This is regarding film SLRs, which usually (or so I hear) have much better and brighter focus screens than DSLRs. The only DSLR I ever owned, briefly, was a Nikon D50, and it certainly had a darker and squintier viewfinder than my N8008s, which was like looking through a large picture window with lots of eye relief..

And let's not forget focus confirmation lights. Some of my Nikon film cameras had nifty little green lights in the corner of the viewfinders to tell you when you had correct focus.
It's worth being aware of the fact that whilst a split wedge rangefinder incorporated into a single lens reflex focus screen enables you to quickly and easily get your focus on your subject accurately, it may not always necessarily be the most reliable option for achieving precise focus. It's something I've experienced myself in the past.

A split RF can usually be perfectly accurate but it's good to be aware of the possibility of error. If focusing a particular lens with a screen incorporating a split gives different points of focus with the plain glass or microprism, the latter two are more likely to be correct than the split. This article in the March 1965 issue of Modern Photography by Herbert Keppler discusses the reasons why inaccuracies can occur when using a split. It's well worth being aware of the point if an SLR is being used to auto-collimate another camera. Where possible a plain ground glass screen should be used to assess the focus target at the film plane of the camera being adjusted. Using a split RF for the purpose may yield perfect adjustments but it's also possible to induce calibration errors: a screen without a split avoids this problem.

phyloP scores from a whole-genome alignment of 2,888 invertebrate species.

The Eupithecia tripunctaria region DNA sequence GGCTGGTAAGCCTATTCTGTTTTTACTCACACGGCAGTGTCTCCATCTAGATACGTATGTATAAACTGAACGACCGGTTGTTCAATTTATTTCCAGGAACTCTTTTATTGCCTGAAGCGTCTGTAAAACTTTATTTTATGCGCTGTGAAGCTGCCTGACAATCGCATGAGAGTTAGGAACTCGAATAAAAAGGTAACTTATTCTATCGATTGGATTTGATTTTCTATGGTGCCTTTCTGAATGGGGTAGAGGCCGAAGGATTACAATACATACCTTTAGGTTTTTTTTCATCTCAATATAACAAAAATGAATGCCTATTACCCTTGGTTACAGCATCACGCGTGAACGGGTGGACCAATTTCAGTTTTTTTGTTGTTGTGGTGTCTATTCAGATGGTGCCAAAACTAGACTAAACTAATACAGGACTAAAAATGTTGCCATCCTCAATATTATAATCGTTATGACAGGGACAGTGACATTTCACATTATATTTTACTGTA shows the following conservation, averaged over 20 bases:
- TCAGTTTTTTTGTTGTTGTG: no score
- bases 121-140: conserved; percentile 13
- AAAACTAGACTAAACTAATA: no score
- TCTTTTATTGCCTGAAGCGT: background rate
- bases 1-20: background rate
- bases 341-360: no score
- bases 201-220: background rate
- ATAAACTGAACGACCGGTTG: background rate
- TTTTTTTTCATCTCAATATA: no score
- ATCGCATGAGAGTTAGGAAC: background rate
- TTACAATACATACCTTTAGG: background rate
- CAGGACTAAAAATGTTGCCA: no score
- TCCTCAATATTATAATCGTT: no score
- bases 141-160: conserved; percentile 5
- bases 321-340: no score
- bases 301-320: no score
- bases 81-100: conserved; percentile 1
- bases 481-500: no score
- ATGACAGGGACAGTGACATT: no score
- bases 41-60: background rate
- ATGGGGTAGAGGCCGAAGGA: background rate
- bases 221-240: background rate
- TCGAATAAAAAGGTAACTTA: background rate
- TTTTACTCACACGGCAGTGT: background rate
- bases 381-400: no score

Cheers,
Brett
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Old 09-12-2017   #22
sevo
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Quote:
Originally Posted by Steve M. View Post
I also discovered that nearly every time I had already pre focused the lens using the matte part of the screen, the split prism showed that I had missed the focus.
The edges of that lens (which are what a split prism selects) miss the focus - a matter of spherical aberration...
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Old 09-12-2017   #23
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It's called (in Nikon speak) a Type B (or D) screen, Dante. It's the solution that was offered at the time (for interchangeable screen cameras) and there is no better solution now (well, live view in the digital realm). If you have an FM or FE, you're kind of limited to F3.5 or faster... like the 28-50/3.5 and the 50-135/3.5 zoom-Nikkors. Even then they darken the RF spot a bit...
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Old 09-12-2017   #24
Sarcophilus Harrisii
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Quote:
Originally Posted by sevo View Post
The edges of that lens (which are what a split prism selects) miss the focus - a matter of spherical aberration...
Indeed, the above nicely sums up the explanation discussed in the article I linked in my previous post.

Some additional discussion of the challenges involved in achieving accurate focus both with a rangefinder and a single lens reflex (including the advantages and limitations of split RF reflex focus screens with various focal lengths) may be found in this article by Bennett Sherman in the May 1965 issue of Modern Photography.